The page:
Building on the 12 Second Thriller campaign, which might as well have been a series of Viagra shorts, Mazda brings us Every Drive's a Thriller, boasting two :30 films directed by Luke Scott, Casino and Desert Treasure.
We'd say that we're turned on enough to buy an MX-5, and the whole power woman in black motif is always a bit exciting, but the Zoom-Zoom thing makes it feel a bit silly, a lot like the compressed and cartoony "Hello Moto."
Really. What can't you sell between two long leather-clad legs?
- P&G and Unilever has decided to sit out this year's Super Bowl advertising extravaganza and will, instead, allocate dollars to other efforts they feel will provide a better ROI.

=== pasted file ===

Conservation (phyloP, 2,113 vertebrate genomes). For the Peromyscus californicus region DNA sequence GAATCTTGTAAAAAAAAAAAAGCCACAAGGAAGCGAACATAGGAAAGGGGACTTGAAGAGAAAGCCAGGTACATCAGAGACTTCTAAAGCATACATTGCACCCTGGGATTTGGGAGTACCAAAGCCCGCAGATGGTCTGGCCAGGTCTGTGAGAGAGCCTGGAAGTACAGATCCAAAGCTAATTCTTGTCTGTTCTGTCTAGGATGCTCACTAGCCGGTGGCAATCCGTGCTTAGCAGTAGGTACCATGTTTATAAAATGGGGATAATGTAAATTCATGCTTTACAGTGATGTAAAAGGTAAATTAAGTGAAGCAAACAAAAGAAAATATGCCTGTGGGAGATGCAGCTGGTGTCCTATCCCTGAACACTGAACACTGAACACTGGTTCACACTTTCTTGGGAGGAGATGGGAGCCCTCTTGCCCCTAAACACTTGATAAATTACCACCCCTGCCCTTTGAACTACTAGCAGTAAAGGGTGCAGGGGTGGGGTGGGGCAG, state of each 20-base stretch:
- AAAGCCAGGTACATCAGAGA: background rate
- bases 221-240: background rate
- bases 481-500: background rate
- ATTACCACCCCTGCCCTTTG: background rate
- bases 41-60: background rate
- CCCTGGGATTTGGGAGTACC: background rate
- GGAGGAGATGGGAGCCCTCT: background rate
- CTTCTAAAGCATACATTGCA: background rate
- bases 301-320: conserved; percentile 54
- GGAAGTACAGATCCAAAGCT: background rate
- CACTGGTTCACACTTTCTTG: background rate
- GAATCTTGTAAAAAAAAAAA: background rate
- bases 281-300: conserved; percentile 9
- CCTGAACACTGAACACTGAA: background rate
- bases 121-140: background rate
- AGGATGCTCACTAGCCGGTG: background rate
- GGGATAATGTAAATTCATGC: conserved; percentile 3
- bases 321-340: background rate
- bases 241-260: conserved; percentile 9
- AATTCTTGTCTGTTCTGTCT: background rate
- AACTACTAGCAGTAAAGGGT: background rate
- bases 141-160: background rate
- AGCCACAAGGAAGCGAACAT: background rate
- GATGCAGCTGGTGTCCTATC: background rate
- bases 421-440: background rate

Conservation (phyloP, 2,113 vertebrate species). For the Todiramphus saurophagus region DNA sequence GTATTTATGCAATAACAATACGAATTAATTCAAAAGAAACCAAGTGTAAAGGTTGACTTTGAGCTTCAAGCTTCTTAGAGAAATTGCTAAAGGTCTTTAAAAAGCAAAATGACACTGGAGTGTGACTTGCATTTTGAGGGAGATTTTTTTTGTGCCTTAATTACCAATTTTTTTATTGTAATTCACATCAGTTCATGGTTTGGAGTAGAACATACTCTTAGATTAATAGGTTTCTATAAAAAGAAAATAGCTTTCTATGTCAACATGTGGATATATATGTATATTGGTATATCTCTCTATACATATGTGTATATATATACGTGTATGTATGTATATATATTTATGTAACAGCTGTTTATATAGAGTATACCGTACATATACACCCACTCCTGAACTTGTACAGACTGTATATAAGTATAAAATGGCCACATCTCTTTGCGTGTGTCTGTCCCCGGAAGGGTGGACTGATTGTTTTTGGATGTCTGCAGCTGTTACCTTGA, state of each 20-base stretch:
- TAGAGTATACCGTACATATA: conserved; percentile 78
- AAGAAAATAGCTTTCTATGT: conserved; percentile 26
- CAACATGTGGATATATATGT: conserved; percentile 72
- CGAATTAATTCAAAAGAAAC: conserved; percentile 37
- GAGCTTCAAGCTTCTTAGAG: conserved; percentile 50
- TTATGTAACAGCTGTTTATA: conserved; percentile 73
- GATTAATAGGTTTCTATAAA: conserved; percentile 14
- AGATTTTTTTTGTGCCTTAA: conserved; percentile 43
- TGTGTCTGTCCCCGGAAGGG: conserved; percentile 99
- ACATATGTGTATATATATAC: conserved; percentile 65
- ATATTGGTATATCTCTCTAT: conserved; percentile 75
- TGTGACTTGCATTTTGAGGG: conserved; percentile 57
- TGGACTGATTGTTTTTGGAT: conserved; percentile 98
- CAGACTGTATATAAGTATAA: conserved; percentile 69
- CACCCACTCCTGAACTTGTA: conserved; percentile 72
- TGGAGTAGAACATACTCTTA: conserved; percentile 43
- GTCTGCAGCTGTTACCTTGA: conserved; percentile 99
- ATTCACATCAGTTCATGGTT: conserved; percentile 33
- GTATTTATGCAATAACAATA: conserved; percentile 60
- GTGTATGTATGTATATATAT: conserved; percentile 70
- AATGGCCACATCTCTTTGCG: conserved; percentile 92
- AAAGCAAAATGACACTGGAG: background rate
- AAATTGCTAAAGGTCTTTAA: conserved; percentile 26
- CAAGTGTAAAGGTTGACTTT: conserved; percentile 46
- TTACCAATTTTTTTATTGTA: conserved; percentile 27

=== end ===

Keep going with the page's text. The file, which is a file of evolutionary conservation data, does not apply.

- Rather than believing its new operating system is good enough to seel itself, Microsoft is serving up a $500 million worldwide waterfall of advertising.
- A "viral" print ad? Yawn. Snooze. Huh? WTF?
- George is right. The five finalists in the Doritos Crash the Super Bowl are quite good. Our money is one Duct Tape of Mouse Trap.
- George also thinks he has the perfect replacement for the Maytag Man. He thinks it's Elmo Blatch (real name: Bill Bolanfder), the guy who killed the Tim Robbin's character's wife.
This past Sunday during Desperate Housewives Rembrandt Oral Care aired a commercial for its long-running and very pretty Brilliant Mouth campaign. It's available on YouTube so you can check it out here.
The use of romance to hawk hygiene isn't new; Listerine has been doing it as far back as the '50's, admonishing conscientious teenage boys to check their breath twice before that big date. And don't even get us started on Lysol, which used to be a douche (the feminine kind, not this kind).